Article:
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Book Review: The Giver of Stars

The wonderful thing about books is that they are conversation starters - even with strangers. An interaction in a bookshop, with a stranger, was the catalyst for me buying, reading and loving The Giver of Stars by Jojo Moyes.

The Bookstore manager and I started chatting - (as one does) - about her latest books on display, one of which was The Beekeeper of Aleppo. I proceeded to regale her with the merits of the novel. She responded by picking up The Giver of Stars and asked if I had read it. I had not and was not inclined to consider purchasing it. My justification was that I had tried Me Before You by Jojo Moyes and I was not a fan. (I didn't even get halfway). Perhaps it was because I had seen the movie first, which I really enjoyed. But I had relegated Ms Moyes to my throwaway pile of authors.

As I was to find out, that was a bit premature. (The moral of this story is to never judge an author by just one book). 😉

Back to the conversation at hand. The bookstore manager persevered with her persuasive prowess and convinced me that The Giver of Stars was a unique read and different to Jojo Moyes’ other novels. As I am a people pleaser by nature - and perhaps because she mentioned it was historical fiction - I bought the book and promised to read it. I am so glad I did.

The novel is based on the real-life Pack Horse Librarians of Kentucky, who delivered books as part of Eleanor Roosevelt's travelling library program from 1935 - 1943. The premise of the story speaks to social issues in a small narrow-minded chauvinistic and racist mining community during the Depression era and how the status quo is threatened by four women who take on the travelling library on horseback into the remote Eastern Kentucky mountains to deliver books and learning to the most isolated residents. And yet, despite their commitment and efforts to improve the literacy and knowledge among the mountain’s inhabitants, they are faced with resistance, adversity and sabotage.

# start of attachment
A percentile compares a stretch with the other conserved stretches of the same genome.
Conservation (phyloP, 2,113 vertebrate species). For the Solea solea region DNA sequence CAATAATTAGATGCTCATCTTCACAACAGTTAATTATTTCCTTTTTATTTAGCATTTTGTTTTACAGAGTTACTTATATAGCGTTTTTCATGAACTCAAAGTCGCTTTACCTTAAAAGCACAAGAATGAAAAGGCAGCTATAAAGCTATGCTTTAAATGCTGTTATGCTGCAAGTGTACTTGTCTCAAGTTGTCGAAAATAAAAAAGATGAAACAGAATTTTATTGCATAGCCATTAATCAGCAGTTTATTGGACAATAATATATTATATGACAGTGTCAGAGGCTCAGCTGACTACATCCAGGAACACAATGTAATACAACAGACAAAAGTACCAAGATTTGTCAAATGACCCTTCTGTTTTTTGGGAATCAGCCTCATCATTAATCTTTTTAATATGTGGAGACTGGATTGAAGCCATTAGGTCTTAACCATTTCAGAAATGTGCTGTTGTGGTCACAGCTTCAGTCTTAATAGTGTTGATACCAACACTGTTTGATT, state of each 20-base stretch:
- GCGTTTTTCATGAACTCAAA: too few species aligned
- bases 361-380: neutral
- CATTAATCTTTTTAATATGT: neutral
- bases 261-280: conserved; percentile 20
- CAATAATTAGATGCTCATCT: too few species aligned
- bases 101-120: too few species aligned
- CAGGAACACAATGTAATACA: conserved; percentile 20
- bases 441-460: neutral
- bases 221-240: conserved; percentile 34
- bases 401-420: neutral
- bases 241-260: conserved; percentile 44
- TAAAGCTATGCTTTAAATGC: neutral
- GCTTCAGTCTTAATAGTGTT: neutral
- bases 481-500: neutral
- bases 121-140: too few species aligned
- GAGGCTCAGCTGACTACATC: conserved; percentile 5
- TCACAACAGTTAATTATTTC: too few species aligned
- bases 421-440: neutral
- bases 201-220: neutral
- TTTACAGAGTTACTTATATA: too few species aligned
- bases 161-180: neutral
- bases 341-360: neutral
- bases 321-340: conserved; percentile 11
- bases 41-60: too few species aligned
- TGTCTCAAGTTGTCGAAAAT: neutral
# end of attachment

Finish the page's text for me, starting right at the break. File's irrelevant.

Who would have thought a multilayered plot could emerge from four women on horseback delivering books? You will be pleasantly surprised.


“I was arrogant. I thought I could live as I wanted, long as I didn't hurt nobody. But I've had time to think in here - and I worked it out. You don't get to do that in Lee County, maybe not in the whole of Kentucky. Not if you're a woman. You play by their rules or they ... well, they squash you like a bug.”


Jojo Moyes builds her characters very cleverly as well as employing exceptional use of dialogue and gently dealing with themes of abuse, social injustice, friendship, belonging, purpose, courage, perseverance and trust.


The very first time they ride through the mountains together, Alice (newby from England and married to handsome Bennet von Cleve, Baileyville’s coal mining magnate) asks Margery, “If you’ve never been further east than — where was it, Lewisburg? — how is it you know so much about animals in Africa?” Margery yanks her mule to a halt. “Are you seriously asking me that question?” she demands. The answer, of course, is because of books. Books that brought stories of Africa to Appalachia and books that continue to bring us all a slice of the world.


The thread of friendship - despite vastly different backgrounds and personalities - is beautifully portrayed as these women face adversity and grow together, discovering unexpected bravery and freedom in unexpected places.

The novel made me angry, it made me laugh out loud and It made me cry. It is a story to be savoured and l did not want to leave the memorable characters behind after the last page. What Jojo Moyes does so well in The Giver of Stars is give us 2 strong protagonists and neither would be as rounded or believable without the other. (Not sure there is a literary device called "symbiotic protagonists," but that is what I am calling it.)

Historical fiction, when done right, draws you into a time that you may not know much about and not only educates you, but transports you to that world, enlightening you and reminding you that change, questioning the status quo and fighting against injustice are, more often than not, achieved by ordinary people being pushed out of their comfort zones and being willing to sacrifice for the good of their neighbour. Bravery is merely a natural byproduct of serving one’s community despite societal contexts, traditional thinking and prejudicial expectations.


“We women face many unexpected challenges when we choose to step outside what are considered habitual boundaries.”


The Giver of Stars is a compelling and engaging read. Do yourself a favour and add it to your TBR (to be read) list.


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